They have donated hundreds of thousands of pounds to direct action guerrillas. Now, they have found themselves under attack.
In the past week, the cosmetics chain Lush has seen its branches vandalised and its staff threatened, immediately after it launched an anti-fox hunting campaign. In Chelmsford, Essex, a man returned to the same store on three occasions to knock over a display of Fabulous Mrs Fox bubble bars, the proceeds from which Lush donates to the Hunt Saboteurs Association (HSA). Staff called police.
Store manager Sue McKenna said: "He first came in on Tuesday, knocked over all the bubble bars and leaflets, and said he was going to come back every day until the campaign stops. Then he ran out. When he came back the third time, an off-duty police officer was in the shop, who told him to leave. It was then that we rang 999." Essex police were unavailable to comment on the incident last night.
In Manchester, members of the HSA had been invited to the Lush store to help with the campaign and hand out leaflets. But a few days before the event, a man entered the shop and told a member of staff that "there will be trouble" if it went ahead. Staff contacted police, and were relieved when the event on Saturday passed without incident.
In Maidstone, Kent, a kebab was smeared over the shop front and the words 'Fuck You' scratched into the glass, while in Taunton, Somerset, an anonymous caller told staff to "watch their backs". Promotional campaign blackboards were also covered with "Keep Hunting" stickers, photos of which appeared on the online forum of the magazine Horse & Hound.
The Countryside Alliance, which has been highly critical of Lush's decision to support the HSA, has urged hunt supporters not to target the stores. In a statement, the charity, which campaigns to overturn the ban on fox hunting, said: "It is important to realise that while the rural community is deeply upset at Lush's misguided decision to support the Hunt Saboteurs Association, any sort of direct, abusive or tactical protest, illegal or legal, is not appropriate and such action will most definitely not be supported by the Countryside Alliance."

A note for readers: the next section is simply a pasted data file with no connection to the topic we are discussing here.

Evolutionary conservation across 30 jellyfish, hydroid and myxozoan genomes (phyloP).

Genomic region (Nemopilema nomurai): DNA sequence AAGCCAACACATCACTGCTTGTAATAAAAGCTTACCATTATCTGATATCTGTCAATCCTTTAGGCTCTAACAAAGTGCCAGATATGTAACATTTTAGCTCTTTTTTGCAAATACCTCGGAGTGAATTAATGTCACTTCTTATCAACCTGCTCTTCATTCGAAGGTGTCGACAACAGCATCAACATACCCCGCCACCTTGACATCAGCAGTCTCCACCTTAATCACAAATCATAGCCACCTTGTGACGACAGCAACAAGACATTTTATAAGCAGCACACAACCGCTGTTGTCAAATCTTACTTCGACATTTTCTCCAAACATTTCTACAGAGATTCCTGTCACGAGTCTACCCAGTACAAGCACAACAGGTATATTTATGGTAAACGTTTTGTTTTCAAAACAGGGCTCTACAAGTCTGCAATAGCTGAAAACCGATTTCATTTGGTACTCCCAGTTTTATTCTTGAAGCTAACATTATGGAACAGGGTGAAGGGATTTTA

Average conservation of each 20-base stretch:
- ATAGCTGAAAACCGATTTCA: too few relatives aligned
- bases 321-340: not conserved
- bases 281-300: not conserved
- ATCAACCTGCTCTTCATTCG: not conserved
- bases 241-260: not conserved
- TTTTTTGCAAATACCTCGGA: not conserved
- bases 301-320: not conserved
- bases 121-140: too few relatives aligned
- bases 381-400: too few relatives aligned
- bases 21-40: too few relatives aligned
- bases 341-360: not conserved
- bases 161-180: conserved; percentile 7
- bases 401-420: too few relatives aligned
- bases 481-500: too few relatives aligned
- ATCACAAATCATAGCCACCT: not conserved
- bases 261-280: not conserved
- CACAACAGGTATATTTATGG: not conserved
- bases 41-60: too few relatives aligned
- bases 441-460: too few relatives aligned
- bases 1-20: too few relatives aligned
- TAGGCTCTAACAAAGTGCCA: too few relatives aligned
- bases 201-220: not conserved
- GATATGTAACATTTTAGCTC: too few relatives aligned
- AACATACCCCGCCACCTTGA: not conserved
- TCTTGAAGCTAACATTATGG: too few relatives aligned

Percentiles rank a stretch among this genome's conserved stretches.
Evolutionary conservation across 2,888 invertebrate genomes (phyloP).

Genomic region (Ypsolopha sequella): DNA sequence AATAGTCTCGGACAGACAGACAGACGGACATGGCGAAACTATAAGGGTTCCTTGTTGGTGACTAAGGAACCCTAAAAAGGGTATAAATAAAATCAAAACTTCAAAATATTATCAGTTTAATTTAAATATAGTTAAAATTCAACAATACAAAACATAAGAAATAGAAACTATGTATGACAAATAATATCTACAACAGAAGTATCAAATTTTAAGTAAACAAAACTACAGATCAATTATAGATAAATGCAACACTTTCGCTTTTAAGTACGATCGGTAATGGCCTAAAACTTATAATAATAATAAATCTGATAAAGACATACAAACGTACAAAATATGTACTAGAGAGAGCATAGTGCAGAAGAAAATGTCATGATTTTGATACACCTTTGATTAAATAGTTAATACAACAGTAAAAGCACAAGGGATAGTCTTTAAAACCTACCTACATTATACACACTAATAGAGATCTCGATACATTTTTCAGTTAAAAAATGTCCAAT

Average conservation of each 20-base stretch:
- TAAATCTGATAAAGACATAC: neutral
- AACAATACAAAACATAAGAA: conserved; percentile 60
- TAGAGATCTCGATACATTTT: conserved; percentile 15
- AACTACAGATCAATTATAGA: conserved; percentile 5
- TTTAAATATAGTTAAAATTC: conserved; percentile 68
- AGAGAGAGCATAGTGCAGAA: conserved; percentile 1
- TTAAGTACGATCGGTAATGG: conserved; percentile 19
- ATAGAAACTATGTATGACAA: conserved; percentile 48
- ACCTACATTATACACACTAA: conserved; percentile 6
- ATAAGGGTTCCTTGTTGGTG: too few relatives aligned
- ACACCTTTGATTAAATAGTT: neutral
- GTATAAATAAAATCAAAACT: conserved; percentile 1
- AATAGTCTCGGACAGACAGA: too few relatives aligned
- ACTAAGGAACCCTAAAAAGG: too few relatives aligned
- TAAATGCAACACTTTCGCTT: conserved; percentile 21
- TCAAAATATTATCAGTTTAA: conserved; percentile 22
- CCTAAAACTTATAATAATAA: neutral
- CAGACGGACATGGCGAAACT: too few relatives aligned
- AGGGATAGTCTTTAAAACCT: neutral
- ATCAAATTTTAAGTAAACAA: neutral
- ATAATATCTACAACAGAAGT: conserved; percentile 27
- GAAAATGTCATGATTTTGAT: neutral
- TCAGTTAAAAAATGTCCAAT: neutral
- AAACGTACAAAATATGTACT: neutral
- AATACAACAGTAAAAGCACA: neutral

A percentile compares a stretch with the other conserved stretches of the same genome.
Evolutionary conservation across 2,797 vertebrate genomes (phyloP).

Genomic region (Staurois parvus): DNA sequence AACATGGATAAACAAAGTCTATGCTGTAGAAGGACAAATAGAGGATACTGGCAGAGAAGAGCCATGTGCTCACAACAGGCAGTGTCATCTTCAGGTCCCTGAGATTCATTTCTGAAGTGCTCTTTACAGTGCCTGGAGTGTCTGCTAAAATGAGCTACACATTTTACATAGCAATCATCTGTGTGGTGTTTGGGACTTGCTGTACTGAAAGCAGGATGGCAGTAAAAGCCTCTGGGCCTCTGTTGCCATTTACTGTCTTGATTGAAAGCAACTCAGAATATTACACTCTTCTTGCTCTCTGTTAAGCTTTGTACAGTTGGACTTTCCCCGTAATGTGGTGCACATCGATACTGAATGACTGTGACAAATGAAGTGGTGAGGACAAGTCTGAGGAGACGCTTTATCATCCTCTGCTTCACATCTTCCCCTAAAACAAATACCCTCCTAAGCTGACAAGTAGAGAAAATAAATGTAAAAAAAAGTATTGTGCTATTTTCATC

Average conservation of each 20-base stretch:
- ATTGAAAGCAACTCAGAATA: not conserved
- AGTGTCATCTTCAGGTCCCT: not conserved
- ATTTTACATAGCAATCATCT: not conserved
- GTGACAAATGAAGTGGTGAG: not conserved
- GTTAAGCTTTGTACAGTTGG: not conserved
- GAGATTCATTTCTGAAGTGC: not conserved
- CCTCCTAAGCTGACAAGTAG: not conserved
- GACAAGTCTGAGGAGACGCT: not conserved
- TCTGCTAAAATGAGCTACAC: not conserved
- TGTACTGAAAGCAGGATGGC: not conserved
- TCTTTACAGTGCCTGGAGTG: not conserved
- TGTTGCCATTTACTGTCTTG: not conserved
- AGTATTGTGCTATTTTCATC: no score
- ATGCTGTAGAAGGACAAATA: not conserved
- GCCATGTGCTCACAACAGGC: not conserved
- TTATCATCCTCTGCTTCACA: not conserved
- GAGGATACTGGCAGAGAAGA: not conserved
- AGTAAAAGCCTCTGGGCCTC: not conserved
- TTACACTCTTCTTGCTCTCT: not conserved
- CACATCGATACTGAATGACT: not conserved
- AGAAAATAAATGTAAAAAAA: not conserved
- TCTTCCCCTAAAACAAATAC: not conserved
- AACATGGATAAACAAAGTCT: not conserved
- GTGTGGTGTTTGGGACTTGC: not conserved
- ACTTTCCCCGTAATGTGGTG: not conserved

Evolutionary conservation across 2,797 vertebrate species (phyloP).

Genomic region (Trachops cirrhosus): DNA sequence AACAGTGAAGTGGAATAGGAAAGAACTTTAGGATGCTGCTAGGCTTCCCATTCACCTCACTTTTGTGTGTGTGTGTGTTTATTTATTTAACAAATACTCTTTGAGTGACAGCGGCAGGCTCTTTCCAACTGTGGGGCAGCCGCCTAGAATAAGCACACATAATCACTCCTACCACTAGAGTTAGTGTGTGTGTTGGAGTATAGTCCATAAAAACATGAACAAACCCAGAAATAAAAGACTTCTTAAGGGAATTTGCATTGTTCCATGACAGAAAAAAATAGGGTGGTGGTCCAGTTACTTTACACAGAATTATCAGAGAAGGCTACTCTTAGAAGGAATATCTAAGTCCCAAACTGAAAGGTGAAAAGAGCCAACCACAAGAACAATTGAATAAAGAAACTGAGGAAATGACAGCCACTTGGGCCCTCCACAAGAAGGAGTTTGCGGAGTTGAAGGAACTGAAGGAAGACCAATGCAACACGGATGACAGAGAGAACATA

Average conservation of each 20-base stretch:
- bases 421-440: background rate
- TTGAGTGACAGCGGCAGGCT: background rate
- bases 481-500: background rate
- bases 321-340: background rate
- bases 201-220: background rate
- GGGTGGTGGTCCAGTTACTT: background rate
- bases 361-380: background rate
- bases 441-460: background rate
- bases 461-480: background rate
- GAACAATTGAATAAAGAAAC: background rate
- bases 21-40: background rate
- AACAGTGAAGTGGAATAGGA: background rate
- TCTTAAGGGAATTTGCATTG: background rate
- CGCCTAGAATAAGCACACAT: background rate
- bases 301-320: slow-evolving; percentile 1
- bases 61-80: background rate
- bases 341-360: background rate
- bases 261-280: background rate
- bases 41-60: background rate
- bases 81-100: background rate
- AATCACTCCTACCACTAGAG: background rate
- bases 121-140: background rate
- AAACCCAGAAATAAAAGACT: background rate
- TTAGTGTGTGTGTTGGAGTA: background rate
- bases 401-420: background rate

The Alliance had previously criticised Lush for supporting the HSA, saying it "advocates direct action and illegal methods to disrupt hunting activities". Head of media Tim Bonner said: "While we support the view that everyone has their right to an opinion, there are groups who legally oppose hunting, and the HSA is not one of them."
Hunt saboteurs have been regularly criticised for the methods they employ in disrupting hunts. Many hunt followers tell tales of having been pulled from their horses by "sabs".
Lee Moon, of the HSA, said: "The only reason the HSA continues to exist is because hunts up and down the country routinely break the law while killing foxes. We are the only ones who see what is really going on in the countryside, and it's we who are responding to it by getting between the hunters and the hunted, much the same as we have been doing for almost half a century. The hunts are still killing, the police aren't policing and so we are still sabbing."
The company, founded by Mark Constantine, donated more than £500,000 to charities and campaign groups last year. In December 2008 it paid the legal fees of the 56 protesters from Plane Stupid who broke into Stansted airport and delayed thousands of passengers.